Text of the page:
The question vis-à-vis the chemistry of phosphoryl group transfer catalyzed by protein kinases remains a major challenge. The neutron diffraction structure of the catalytic subunit of cAMP-dependent protein kinase (PKA-C) provides a more complete chemical portrait of key proton interactions at the active site. By using a high-affinity protein kinase substrate (PKS) peptide, we captured the reaction products, dephosphorylated nucleotide [adenosine diphosphate (ADP)] and phosphorylated PKS (pPKS), bound at the active site. In the complex, the phosphoryl group of the peptide is protonated, whereas the carboxyl group of the catalytic Asp 166 is not. Our structure, including conserved waters, shows how the peptide links the distal parts of the cleft together, creating a network that engages the entire molecule. By comparing slow-exchanging backbone amides to those determined by the NMR analysis of PKA-C with ADP and inhibitor peptide (PKI), we identified exchangeable amides that likely distinguish catalytic and inhibited states.
Bibliographical noteFunding Information:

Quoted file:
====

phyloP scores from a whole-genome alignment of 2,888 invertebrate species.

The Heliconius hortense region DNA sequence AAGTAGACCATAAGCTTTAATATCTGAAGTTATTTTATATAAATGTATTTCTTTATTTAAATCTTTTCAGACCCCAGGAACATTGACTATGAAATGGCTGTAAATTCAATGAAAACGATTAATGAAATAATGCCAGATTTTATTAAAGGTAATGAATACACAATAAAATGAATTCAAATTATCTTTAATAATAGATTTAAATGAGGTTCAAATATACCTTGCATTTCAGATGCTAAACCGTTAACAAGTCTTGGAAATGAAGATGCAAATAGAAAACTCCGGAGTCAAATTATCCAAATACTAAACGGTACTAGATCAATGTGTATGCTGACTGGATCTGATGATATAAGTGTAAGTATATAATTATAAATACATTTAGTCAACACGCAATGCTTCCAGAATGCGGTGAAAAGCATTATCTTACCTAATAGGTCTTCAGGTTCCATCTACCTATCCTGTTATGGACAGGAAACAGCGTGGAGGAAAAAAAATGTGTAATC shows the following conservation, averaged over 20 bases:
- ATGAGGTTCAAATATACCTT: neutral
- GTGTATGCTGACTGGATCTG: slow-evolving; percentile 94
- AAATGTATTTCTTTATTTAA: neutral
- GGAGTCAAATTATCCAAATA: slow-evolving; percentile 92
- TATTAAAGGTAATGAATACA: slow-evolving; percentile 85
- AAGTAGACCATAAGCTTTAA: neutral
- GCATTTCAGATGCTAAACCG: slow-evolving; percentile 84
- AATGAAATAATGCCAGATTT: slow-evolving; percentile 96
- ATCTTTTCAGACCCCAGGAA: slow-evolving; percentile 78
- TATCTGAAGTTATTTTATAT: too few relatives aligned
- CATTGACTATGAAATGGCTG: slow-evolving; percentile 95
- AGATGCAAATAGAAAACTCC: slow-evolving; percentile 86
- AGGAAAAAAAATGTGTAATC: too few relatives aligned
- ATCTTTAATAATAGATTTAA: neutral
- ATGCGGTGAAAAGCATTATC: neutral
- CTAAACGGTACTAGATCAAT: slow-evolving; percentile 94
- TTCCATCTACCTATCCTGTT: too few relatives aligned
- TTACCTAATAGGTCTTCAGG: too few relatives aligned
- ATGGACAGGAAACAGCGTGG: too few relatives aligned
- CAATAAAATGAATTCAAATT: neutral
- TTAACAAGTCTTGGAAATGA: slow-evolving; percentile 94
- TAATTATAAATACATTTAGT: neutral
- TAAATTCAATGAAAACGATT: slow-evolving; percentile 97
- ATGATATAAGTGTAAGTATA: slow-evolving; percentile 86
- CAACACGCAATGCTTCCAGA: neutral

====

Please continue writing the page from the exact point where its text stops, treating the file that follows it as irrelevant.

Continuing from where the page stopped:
This research at ORNL’s High Flux Isotope Reactor (IMAGINE beamline) was sponsored by the Scientific User Facilities Division, Office of Basic Energy Sciences, U.S. Department of Energy. We thank Institut Laue-Langevin (beamline LADI-III) for awarded neutron beamtime. The Office of Biological and Environmental Research supported research at Oak Ridge National Laboratory’s Center for Structural Molecular Biology (CSMB) involving protein deuteration, using facilities supported by the Scientific User Facilities Division, Office of Basic Energy Sciences, U.S. Department of Energy. This manuscript has been authored by UT-Battelle LLC under DOE contract no. DE-AC05-00OR22725. We thank Dr. A. Kornev (University of California at San Diego) for technical assistance with the manuscript preparation and critical analysis of the paper, and Y. Wang (University of Minnesota at Minneapolis) for help in retrieving the NMR data for the H/D exchange comparison. S.S.T. and G.V. were partly supported by NIH grants GM19301 and GM100310, respectively. O.G., S.S.T., and A.K. were partly supported by a UCOP grant. O.G. and A.K. were partly supported by the U.S. Department of Energy’s (DOE) Office of Basic Energy Sciences.
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